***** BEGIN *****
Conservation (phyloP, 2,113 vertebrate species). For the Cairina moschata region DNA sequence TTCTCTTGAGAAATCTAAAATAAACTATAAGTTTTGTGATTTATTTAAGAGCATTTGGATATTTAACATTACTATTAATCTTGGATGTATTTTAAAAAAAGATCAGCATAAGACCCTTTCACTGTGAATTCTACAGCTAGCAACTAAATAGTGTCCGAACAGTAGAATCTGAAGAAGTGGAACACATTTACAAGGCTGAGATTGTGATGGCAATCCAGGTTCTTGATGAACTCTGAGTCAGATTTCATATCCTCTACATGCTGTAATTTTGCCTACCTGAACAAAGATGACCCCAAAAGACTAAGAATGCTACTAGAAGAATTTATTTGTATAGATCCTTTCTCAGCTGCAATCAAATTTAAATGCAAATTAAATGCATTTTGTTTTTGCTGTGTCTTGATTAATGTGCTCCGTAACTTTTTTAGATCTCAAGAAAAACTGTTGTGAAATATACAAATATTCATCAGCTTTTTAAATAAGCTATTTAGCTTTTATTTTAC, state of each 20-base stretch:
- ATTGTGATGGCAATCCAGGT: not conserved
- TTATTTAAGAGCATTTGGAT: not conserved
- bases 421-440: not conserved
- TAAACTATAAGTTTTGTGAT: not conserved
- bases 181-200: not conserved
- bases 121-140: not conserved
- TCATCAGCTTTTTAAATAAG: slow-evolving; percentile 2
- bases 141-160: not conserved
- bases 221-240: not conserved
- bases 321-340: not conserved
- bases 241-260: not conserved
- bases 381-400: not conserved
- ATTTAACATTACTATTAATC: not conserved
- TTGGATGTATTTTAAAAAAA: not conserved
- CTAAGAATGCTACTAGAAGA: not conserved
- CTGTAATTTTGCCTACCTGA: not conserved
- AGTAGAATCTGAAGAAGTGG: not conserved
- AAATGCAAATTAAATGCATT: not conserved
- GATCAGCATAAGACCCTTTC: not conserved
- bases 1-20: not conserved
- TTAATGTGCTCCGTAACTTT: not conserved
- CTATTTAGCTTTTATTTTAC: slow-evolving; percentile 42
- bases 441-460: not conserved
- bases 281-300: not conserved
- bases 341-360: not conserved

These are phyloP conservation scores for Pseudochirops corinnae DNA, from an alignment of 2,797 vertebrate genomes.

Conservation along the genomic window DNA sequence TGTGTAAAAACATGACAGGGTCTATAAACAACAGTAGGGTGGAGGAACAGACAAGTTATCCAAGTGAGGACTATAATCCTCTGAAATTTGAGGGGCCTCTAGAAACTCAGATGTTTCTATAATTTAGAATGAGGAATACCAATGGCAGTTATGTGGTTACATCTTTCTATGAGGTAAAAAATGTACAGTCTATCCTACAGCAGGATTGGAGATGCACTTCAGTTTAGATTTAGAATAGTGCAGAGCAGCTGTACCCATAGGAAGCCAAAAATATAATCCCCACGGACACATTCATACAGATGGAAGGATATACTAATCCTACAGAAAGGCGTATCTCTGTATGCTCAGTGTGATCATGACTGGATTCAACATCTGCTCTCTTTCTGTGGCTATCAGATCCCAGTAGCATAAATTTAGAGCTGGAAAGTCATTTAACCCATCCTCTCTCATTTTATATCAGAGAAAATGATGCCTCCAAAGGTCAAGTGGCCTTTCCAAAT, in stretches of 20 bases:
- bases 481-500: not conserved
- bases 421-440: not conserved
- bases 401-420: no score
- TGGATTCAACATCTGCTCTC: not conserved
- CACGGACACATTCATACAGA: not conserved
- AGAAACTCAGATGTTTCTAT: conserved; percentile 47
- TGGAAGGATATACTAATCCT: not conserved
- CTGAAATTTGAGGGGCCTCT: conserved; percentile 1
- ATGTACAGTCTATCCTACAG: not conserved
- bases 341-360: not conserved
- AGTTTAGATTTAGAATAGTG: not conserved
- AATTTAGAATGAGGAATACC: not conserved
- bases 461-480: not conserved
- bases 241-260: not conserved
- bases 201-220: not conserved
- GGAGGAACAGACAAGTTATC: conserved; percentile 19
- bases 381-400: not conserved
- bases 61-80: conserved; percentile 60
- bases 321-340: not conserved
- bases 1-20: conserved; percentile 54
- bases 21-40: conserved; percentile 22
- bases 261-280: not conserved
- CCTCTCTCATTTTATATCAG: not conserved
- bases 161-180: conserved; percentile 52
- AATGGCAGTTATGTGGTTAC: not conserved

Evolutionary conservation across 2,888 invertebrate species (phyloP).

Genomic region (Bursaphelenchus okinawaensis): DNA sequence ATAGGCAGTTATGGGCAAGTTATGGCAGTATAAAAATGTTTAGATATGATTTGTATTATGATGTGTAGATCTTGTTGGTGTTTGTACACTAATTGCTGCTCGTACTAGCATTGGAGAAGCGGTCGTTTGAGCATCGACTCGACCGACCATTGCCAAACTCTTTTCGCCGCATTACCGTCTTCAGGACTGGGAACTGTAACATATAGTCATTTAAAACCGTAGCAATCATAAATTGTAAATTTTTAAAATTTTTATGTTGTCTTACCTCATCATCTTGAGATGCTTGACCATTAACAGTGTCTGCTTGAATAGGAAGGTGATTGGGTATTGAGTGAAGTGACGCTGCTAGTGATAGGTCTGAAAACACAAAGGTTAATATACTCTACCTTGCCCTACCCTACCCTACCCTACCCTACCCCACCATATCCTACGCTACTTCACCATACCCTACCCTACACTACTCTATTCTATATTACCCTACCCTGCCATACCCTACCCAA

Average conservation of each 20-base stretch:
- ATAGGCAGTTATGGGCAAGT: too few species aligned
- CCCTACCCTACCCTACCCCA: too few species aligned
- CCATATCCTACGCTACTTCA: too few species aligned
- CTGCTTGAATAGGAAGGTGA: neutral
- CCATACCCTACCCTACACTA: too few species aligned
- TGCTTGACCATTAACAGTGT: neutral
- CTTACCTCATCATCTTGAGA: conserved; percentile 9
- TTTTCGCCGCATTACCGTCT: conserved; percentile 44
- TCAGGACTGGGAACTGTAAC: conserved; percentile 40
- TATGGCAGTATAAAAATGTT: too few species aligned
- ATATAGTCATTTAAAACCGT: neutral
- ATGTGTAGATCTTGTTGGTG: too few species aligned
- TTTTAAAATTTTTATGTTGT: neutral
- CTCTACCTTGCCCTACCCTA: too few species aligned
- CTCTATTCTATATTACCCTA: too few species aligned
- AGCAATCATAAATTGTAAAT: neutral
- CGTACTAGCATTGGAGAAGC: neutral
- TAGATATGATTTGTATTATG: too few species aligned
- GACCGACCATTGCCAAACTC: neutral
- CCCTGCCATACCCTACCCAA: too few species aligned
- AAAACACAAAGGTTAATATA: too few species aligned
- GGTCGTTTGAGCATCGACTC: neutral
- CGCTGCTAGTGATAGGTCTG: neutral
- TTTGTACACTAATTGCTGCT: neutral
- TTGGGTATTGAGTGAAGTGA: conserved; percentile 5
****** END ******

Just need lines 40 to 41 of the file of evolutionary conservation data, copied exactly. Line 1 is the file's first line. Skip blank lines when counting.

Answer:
- AATTTAGAATGAGGAATACC: not conserved
- bases 461-480: not conserved